One interview I saw on television encapsulated this change. A representative of a country landowners association said how the fashion for large country houses had changed. In the 1960s these great houses were being knocked down, whereas in the ‘noughties’ there was a renewed interest in building great country houses. He failed to mention that this was a consequence of increasing inequality of wealth and income in the country.

Grace Janzten was part of new rising group of feminist thinkers who reacted against the philosophy of the times, that of Neo-Liberalism in its many forms. These new patriarchal philosophies were as the old male religions the philosophies of anti-life given new guises. These old new philosophies for her sprung from the inability of men to directly experience the act of creation, that is giving birth. It was the experience of or the potential experience of this that gave women a different understanding of life. Central to women’s lives are the acts of creation and nurture, as without nurturing that created thing, life would not thrive. Masculinist philosophies such as Neo-Liberalism make the nurturing society impossible. Its very Darwinism emphasis on winners and losers is anti-nurture, as in such a society only the winners thrive. Rather than thrive the great majority of society, that is the losers languish and flounder. The number of children in poverty is rising and those malnourished children lose out in the academic race that is now schooling. They cannot compete with their better fed and resourced rivals. Neo-Liberal Britain is the society of the precariat and the underclass, where only the possession of wealth is celebrated. A Jantzenist society would be very different, in that all its children would be nurtured and all have an opportunity to succeed. This would mean the removing of those barriers to aspiration, that is the many barriers placed in the way of the children of the poor by low income and poverty. Motherhood would be the basic principle around which society would be structured, rather than the very masculinist one of power.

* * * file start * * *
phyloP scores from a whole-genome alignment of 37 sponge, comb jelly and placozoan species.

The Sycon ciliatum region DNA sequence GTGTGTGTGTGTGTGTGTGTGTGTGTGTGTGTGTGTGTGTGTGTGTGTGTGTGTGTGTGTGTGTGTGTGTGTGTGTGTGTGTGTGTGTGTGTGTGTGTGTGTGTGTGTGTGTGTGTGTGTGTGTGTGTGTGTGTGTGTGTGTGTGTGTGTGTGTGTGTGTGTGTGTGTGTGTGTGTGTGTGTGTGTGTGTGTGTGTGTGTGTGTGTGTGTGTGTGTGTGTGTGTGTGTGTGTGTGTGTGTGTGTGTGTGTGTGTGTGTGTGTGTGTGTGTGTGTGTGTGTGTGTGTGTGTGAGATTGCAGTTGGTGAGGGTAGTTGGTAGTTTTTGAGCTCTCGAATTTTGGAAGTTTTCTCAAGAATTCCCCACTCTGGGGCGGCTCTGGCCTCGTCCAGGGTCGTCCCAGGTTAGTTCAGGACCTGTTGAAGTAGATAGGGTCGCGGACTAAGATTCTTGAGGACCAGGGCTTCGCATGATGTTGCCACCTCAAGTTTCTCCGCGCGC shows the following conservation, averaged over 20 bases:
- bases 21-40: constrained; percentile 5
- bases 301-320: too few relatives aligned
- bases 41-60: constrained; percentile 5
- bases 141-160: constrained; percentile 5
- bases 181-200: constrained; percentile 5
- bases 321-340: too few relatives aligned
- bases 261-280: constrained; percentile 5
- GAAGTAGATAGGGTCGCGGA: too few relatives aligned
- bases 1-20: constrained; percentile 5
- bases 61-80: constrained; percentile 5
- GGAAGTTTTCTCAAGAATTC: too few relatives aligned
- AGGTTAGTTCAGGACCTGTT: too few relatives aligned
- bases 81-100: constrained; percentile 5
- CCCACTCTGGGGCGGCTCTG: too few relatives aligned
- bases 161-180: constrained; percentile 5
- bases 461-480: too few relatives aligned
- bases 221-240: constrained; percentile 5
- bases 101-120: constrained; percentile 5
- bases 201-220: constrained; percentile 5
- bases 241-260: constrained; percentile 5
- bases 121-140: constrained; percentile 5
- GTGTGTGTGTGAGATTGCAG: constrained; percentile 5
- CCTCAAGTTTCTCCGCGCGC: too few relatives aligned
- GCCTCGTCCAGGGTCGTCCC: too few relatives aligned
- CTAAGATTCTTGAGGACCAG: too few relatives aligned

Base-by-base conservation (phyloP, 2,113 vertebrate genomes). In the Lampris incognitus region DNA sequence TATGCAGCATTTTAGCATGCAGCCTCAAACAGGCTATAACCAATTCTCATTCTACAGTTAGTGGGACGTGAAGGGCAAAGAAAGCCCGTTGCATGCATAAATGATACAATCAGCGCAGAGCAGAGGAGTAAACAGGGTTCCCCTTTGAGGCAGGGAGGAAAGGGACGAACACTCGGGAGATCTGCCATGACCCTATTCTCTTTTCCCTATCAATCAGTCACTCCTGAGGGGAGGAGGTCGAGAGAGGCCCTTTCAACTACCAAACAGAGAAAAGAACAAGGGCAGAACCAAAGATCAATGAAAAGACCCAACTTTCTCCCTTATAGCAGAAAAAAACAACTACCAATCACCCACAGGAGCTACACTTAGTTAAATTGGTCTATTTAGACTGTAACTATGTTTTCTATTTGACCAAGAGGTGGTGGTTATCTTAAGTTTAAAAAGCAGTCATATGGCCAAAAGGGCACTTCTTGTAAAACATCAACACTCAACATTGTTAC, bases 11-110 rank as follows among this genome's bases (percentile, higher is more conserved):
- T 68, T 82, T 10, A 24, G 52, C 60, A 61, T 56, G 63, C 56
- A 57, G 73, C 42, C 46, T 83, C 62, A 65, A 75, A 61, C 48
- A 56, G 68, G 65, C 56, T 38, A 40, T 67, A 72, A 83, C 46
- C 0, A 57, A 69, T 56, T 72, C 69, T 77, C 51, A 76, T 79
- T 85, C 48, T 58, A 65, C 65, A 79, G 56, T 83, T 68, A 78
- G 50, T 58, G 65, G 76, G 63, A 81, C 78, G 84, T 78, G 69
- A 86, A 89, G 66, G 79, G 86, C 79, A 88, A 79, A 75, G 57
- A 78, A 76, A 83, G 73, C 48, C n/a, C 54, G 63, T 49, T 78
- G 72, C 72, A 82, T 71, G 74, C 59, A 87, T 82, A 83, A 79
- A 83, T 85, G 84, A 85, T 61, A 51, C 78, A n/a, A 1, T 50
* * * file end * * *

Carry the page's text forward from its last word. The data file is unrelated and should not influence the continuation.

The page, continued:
Jantzen never really develops how her philosophy/theology in the context of remaking society, her interest is in power. How to grab back power from the patriarchy. Her solution is the development of a feminist philosophy of natality and life as a counterweight to dominant masculinist philosophies of power and violence. She wants equal recognition in society for the very different life experience of women. This in turn brings me back to my sister and I, as our childhood experiences demonstrate the two very distinct philosophies of life. She would work as a volunteer for the St.Johns Ambulance Brigade, which meant giving up her spare time to work in the wards of the local hospital. While I went out with my friends fishing or shooting, more usually the former, inflicting pain and suffering on the local wildlife. Although Grace Jantzen can justifiably be accused of presenting a very idealised view of women’s life experience, it does not diminish her claim for the need for a powerful feminist philosophy of natality to oppose and limit the predatory masculinist Social Darwinist philosophies of today. It is the latter that have wreaked havoc on society reintroducing to it, poverty, insecurity and ill health all the evils of the societies of the past.

Osborne-oenomics explained

Nietzsche’s dictum is that philosophers are in error because while they write about man they never study real man, only their idealised construction of him. They construct ethical systems but never look at the source of those ethical systems, man. He demonstrates how the concepts free will and moral responsibility are of little use in explaining human behaviour. His psychology demonstrates that much of human behaviour is pre-determined, it is their physiological makeup that determines people’s actions not rational thought. Criminal behaviour is more likely to derive from an individual’s biological drives which they cannot control than from conscious decision making. Commentators would do well when commenting on George Osborne’s economic policy to observe Nietzsche’s dictum. Most would see his policy being derived from his reading of the Neo-Liberal commentators of whom they assume he is familiar with. This ignores two key facts, one is that he studied history and probably had but a nodding acquaintance with Hayek etc. and that he is a son of a baronet and it is this latter fact which provides a key to understanding George Osborne.